It’s clear that the real benefits of social media for business are maximized customer engagement and participation. Ideally, customers would be regular visitors and contributors to your site, forming their own relationship with the brand or company itself. So let’s look at the kind of content that can help you generate the return traffic you desire. Before you can do anything, however, you need to know your customers and what they are interested in, as discussed in post four. Once you’ve figured them out, you can begin to design your content to fulfill their wants and needs
For example, everyone loves a bargain. Running specials and competitions on your site is a surefire way to bring customers back for more. Try to be creative in these promotions, make the prizes fun, interesting and tailored to your customers interests. If you remind your customers that the special offers are always changing, they’ll be sure to check for updates frequently. Don’t forget to ask for feedback, it’s important for your customers to see that you care. Dan Ostrow, in his post about gathering feedback with social media, suggests adding surveys and polls to your Facebook or blog, or posting videos on YouTube that ask for responses. These are easy ways to bring the opportunity for feedback to the customer, after all, they’re doing you a favor.
Not only promotions, but all of your content, needs to be updated regularly. Frequent updates show your customers that your company is serious about your brand and supplying customers with relevant and interesting information. In her post about why regular updates are so important, Sarah Worsham claims this constant content is a must if you want your site to be seen. People are hardly just scanning web pages anymore, you need your page to be shared, shared and shared again. This means you must develop relationships and loyalty with customers so they feel comfortable spreading your word through their mouths, which in this case are their blogs, Facebooks, Twitters, etc.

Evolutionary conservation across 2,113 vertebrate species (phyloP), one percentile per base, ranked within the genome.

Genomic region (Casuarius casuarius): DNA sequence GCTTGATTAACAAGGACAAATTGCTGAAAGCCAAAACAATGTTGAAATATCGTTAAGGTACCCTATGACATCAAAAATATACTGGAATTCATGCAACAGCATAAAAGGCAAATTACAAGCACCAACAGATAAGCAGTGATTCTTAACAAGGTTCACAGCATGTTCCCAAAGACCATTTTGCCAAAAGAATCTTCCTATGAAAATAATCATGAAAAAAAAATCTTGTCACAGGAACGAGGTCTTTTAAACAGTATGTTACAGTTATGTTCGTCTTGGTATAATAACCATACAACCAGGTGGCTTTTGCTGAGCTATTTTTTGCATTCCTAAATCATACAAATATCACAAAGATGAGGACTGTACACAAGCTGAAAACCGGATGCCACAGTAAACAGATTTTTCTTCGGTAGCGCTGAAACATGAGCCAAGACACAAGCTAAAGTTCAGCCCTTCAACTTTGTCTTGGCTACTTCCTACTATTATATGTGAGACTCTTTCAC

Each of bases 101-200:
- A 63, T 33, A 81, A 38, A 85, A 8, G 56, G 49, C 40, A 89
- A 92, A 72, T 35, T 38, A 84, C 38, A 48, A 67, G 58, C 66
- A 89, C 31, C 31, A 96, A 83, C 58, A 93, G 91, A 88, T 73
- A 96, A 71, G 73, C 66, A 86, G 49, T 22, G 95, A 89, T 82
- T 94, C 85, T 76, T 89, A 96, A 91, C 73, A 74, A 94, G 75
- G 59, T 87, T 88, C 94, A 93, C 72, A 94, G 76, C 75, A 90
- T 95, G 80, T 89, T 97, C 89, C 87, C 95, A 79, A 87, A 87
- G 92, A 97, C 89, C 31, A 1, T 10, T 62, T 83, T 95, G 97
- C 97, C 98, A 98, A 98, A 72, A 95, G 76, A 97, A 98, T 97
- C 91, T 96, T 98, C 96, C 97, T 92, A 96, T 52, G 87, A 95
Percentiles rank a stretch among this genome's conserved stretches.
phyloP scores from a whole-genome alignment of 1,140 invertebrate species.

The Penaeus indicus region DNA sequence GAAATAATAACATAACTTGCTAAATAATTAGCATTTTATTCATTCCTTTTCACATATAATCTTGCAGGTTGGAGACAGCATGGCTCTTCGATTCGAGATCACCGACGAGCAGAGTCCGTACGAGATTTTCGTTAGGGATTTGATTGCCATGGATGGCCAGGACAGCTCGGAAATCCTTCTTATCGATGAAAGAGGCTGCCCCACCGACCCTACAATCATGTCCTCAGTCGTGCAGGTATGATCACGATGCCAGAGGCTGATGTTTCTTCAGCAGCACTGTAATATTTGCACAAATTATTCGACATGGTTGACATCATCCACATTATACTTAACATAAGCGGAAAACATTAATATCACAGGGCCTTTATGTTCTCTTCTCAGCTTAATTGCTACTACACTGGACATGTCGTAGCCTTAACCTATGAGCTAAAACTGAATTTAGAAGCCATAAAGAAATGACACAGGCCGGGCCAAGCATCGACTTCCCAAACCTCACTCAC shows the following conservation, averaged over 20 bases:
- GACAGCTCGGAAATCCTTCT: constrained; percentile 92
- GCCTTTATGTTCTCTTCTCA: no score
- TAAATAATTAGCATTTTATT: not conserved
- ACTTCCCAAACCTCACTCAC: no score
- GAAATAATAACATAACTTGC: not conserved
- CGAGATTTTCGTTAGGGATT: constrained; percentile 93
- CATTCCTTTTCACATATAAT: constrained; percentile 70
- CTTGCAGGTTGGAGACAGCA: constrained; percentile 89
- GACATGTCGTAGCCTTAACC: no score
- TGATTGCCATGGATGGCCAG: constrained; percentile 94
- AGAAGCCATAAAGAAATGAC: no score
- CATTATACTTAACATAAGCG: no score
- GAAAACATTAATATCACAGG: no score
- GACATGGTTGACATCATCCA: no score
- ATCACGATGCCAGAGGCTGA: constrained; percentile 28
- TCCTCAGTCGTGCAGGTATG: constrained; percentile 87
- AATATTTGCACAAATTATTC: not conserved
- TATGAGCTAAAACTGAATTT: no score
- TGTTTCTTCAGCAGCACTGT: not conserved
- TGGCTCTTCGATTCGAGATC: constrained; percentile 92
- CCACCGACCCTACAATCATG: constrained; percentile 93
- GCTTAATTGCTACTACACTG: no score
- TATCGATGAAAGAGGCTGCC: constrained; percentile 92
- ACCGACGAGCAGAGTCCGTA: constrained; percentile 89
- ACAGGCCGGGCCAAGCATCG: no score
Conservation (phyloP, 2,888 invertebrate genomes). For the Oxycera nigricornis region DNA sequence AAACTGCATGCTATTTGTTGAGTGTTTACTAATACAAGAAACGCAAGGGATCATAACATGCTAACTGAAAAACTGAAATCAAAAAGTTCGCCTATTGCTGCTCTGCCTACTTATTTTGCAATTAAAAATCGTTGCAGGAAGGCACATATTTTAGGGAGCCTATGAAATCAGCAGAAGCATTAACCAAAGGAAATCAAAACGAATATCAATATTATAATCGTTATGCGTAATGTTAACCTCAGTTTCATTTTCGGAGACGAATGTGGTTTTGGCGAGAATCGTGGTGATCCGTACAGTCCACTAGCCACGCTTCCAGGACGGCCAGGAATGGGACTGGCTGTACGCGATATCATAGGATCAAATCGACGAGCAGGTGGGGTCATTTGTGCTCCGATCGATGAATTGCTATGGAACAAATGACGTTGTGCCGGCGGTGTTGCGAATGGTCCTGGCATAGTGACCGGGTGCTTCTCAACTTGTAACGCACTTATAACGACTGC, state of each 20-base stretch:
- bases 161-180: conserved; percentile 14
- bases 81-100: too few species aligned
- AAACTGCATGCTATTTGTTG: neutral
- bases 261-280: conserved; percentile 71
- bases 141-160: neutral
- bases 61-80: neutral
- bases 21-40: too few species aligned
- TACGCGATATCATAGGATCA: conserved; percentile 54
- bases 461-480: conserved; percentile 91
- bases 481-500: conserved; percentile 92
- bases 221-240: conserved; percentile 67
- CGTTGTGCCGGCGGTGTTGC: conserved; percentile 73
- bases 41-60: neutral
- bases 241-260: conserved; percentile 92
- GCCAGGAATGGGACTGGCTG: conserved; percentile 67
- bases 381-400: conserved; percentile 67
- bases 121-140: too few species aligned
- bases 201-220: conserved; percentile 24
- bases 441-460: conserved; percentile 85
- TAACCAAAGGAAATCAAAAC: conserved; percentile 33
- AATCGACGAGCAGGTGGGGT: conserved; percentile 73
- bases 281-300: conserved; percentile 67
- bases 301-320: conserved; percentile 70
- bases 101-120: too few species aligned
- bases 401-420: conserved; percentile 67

Your social media site should also provide a way for your consumers, both current and potential, to engage with other consumers, not just your brand. In this video from Businessweek, technology expert, Omar Wasow describes the importance of creating an online community to allow your users to connect with other customers who care about the same things. He uses Nike and Bank of America as examples of two companies that have successfully created online communities for their users to engage.
Alex Blum, CEO of KickApps, makes a good point about fostering customers’ trust and maintaining the authenticity of your brand by keeping social media in-house. When engaging in conversation on a company’s site, customers expect to be dealing with someone who is knowledgeable about the company’s goals, products and customers. If customers knew the “representative” they were speaking to was not really a representative of the company at all, their trust in your company, satisfaction with your products and loyalty to your brand would not be the same. Keep customers loyal, satisfied and returning by providing quality information from an in-house professional.
Return traffic can define the success or failure of your social media strategy. Think of it as the difference between saying “thanks for coming” and being able to say “see you tomorrow.”